Balázs Orbán argues that the European Union needs stronger border control policies and a clearer interpretation of the conception of European rule of law. Speaking at the Friends of Hungary Foundation’s Hungary at First “Site” Conference, the deputy minister and political director of the Prime Minister touched on the legal conflict over Hungary’s “Stop Soros” law, the EU’s shifting tone on migration, the debate over the concept of rule of law, and Hungary’s controversial law on child protection.
Orbán finds it strange that in its ruling of Hungary’s “Stop Soros” legislation, the European Court of Justice relies on what he describes as an outdated EU legal system, despite the European Council having already decided that the current EU migration framework should be replaced by a new framework more effective at stopping illegal migrants.
The deputy minister said the current legal system is “catalyzing the influx of […] illegal migrants, and not helping to stop them on the borders.” This framework was created during the time of the Geneva Convention in 1951, when refugees from the Soviet Union needed to be accommodated for. Now, times have changed, he explained, saying that if someone is seeking asylum, they risk their lives in attempting to enter the European Union illegally, and if they aren’t given asylum, “they try to hide, and stay illegally.”
Orbán told host Árpád Szőczi that the concept of strong border control in the Union is under attack by the Court (ECJ), thus, EU law needs to be changed. The European Commission, he says, should be on the side of member states, in this case Hungary.
No to (Illegal) Migration
The tone on migration, in general, has changed within the European Union. Orbán said state leaders are increasingly turning to support the border control policies that Hungary introduced in 2015. The deputy minister believes this policy is increasingly turning into the norm with European Union leaders, despite it having been extremely controversial when it was brought into practice by Fidesz six years ago.
“Mass migration is not a humanitarian issue; it is used as a geopolitical weapon against the EU and against its member states.”
Photo by Mátyás Tímár/Hungary Today
Orbán emphasized that the government wants to strictly differentiate between legal and illegal migration. While Hungary has had thousands of migrants accepted from Afghanistan, India, Iran, Syria, and Iraq, the minister said that illegal entries need to be halted completely.
According to Orbán, the solution is to offer no chance for anyone to enter the EU illegally, to disallow illegal migrants from being given asylum, and to build hotspots in transit countries supporting effective humanitarian aid programs.
Two Options for Population Growth: Migration and Birth Rates
Orbán said there are two options when approaching a declining population. Either to accept more immigrants or to increase the national birth rate. While all nations in the West face declining birth rates, the Hungarian approach stands out, Orbán said, since the government views population growth through migration as an overall negative.
The goal of the Hungarian government is to increase the national birth rate, spending, from next year, 6.2 percent of its GDP into boosting the birth rate, the highest rate in the EU. Since 2010, the national birth rate has been raised from 1.2 to 1.6, with the goal being 2.1.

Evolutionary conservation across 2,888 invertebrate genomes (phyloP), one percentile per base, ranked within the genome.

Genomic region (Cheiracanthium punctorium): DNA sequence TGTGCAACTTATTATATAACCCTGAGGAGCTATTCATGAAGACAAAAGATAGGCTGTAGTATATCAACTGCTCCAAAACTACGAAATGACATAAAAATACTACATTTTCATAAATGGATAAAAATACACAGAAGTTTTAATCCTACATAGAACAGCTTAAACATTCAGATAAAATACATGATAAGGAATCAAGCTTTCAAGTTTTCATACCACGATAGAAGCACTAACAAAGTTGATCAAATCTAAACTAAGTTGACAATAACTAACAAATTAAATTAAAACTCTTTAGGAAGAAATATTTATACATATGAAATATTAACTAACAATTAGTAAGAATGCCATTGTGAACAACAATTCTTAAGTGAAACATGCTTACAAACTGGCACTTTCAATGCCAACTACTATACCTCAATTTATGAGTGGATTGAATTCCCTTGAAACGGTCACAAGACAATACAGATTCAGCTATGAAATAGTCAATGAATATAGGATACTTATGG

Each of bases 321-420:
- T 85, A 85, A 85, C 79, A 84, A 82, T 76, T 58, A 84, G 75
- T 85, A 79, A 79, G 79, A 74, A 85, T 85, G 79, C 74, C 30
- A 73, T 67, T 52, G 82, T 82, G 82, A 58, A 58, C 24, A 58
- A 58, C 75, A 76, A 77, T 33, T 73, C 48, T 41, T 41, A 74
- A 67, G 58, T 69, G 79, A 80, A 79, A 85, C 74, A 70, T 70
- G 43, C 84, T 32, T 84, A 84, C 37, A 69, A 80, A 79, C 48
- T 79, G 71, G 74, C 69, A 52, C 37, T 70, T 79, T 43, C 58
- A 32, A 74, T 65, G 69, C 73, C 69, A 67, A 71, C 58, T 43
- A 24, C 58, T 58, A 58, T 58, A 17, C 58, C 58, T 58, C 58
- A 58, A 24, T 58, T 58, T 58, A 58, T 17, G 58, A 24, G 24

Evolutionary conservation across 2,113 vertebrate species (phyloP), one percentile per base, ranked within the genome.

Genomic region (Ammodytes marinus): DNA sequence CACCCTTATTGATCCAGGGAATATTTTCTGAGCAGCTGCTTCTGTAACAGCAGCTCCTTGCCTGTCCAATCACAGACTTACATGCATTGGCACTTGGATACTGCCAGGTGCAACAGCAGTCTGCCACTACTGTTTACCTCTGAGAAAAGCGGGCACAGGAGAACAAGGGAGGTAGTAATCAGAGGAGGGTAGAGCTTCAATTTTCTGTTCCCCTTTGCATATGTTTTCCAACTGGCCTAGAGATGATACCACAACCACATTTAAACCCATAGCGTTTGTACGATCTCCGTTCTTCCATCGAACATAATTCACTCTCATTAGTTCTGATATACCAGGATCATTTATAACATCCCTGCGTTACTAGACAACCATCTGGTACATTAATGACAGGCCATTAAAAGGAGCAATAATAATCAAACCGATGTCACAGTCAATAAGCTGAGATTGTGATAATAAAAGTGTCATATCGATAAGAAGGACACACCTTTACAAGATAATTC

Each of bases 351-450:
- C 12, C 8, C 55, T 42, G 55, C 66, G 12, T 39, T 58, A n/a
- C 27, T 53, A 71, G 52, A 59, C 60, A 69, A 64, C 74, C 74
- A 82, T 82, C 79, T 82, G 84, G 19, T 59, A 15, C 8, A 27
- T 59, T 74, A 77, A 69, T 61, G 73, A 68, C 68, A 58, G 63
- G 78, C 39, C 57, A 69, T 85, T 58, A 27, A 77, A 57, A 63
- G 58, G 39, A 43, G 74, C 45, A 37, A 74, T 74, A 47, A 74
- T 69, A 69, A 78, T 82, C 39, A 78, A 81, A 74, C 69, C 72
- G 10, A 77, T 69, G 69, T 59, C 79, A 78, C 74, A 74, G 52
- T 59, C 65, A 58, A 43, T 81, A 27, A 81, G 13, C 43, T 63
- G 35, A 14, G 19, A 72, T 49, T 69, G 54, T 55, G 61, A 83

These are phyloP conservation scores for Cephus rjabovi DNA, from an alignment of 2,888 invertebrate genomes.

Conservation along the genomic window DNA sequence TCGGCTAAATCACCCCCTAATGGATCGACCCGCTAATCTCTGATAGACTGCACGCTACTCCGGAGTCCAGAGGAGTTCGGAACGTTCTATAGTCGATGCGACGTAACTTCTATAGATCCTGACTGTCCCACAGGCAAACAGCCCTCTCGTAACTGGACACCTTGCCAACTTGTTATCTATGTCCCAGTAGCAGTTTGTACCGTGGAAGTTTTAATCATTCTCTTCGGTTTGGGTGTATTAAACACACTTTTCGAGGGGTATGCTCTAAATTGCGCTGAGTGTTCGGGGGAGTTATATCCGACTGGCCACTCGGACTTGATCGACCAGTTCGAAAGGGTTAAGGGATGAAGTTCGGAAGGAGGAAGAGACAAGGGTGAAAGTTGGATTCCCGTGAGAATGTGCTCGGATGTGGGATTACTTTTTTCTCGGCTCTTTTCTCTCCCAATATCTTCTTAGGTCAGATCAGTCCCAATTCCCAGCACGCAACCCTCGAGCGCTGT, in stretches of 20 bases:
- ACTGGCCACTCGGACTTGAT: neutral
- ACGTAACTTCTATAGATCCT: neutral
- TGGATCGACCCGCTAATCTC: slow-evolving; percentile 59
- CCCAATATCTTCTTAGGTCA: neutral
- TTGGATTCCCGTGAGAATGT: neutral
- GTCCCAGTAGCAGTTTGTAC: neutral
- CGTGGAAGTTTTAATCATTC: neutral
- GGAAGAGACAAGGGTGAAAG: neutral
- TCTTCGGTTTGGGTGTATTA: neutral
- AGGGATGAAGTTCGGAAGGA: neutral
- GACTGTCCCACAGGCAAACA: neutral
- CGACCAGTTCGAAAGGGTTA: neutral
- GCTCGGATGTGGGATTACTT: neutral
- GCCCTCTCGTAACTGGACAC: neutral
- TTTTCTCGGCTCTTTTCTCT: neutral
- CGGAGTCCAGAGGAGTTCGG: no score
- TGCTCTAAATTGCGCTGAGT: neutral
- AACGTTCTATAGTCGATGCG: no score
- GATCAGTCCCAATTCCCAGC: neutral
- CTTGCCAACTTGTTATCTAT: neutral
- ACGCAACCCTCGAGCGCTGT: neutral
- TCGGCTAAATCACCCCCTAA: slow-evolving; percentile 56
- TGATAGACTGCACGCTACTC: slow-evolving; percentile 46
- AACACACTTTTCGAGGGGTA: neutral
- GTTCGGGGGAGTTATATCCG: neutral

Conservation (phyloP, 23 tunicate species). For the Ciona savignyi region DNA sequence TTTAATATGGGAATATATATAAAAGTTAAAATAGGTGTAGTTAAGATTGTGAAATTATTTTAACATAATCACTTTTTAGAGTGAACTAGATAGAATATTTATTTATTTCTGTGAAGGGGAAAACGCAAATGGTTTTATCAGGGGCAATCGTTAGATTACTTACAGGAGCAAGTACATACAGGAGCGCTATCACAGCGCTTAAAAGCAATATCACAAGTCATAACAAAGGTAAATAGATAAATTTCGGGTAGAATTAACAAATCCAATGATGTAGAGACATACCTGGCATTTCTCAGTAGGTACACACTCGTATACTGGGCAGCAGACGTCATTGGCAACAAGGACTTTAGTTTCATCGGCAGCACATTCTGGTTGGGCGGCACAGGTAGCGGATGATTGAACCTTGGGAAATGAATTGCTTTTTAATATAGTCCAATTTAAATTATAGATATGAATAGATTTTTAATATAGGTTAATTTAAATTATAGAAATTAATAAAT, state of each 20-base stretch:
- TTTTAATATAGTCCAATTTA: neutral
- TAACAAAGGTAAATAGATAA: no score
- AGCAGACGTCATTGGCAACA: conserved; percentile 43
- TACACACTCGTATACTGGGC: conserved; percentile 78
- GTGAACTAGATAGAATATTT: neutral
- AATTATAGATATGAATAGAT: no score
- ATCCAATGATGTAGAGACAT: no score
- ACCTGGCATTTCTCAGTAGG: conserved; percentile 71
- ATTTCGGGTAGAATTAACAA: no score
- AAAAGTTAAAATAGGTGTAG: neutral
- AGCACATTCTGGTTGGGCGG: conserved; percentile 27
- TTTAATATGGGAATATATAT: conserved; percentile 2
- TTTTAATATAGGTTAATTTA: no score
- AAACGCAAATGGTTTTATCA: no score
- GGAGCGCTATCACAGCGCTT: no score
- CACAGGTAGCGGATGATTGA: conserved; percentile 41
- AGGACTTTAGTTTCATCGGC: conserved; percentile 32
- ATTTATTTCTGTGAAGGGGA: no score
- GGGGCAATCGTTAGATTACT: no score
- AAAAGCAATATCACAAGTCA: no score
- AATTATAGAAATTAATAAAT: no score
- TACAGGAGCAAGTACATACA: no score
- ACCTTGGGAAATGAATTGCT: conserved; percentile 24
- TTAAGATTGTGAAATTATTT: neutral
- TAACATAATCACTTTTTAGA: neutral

“We don’t want to convince anybody, we don’t want to have a European joint project on [population growth], we don’t want to change the strategy of France or Sweden or Germany, it’s up to them. The only thing that we are fighting for is our freedom to find an alternative and to go in a different direction.”
The Conception of the Rule of Law
Aside from migration, the other major European Union-level disagreement that was discussed during Orbán’s time at the conference was the rule of law. When asked about the situation with the Article Seven procedure initiated against Hungary over the rule of law, Orbán said that Hungary has nothing to do, since “the case is in the middle of nowhere.”
“It’s becoming more and more obvious that [the article seven procedure is] not a legal procedure but part of a political witch hunt.”
Orbán does not consider the EU’s interpretation of the rule of law to be accurate. While the original understanding of the concept, he explained, was only intended for the United Kingdom, it was pushed onto the European Union following its association with the German concept of Rechtsstaat.
Photo by Mátyás Tímár/Hungary Today
The EU, including the European Parliament and the Commission, is “not trying to figure out what rule of law should mean on a European level.” He believes the mechanism is used to target member states that “want to go in a different political direction.”
The Controversy Around the “Child Protection Law”
On a domestic level, Orbán addressed the continuing controversy around Hungary’s ban on the promotion of homosexuality. While the Hungarian government has faced widespread criticism over the legislation, which puts criminal punishments for pedophilia on the same bill as a censorship of LGBTQ content, the deputy minister says the bill’s sole purpose is to protect parents with regards to their children’s sexual education.
“Any kind of sexual education under the age of 18 should have the consent of parents,” he explained, adding that the whole topic is politically divisive. He said that in various European countries and the United States, sexual education approaches in schools were not decided on by the people, but by NGOs and the deep state.
Orbán said that the upcoming referendum on the bill will make the stance of the Hungarian public clear.
Featured photo illustration by Márton Mónus/MTI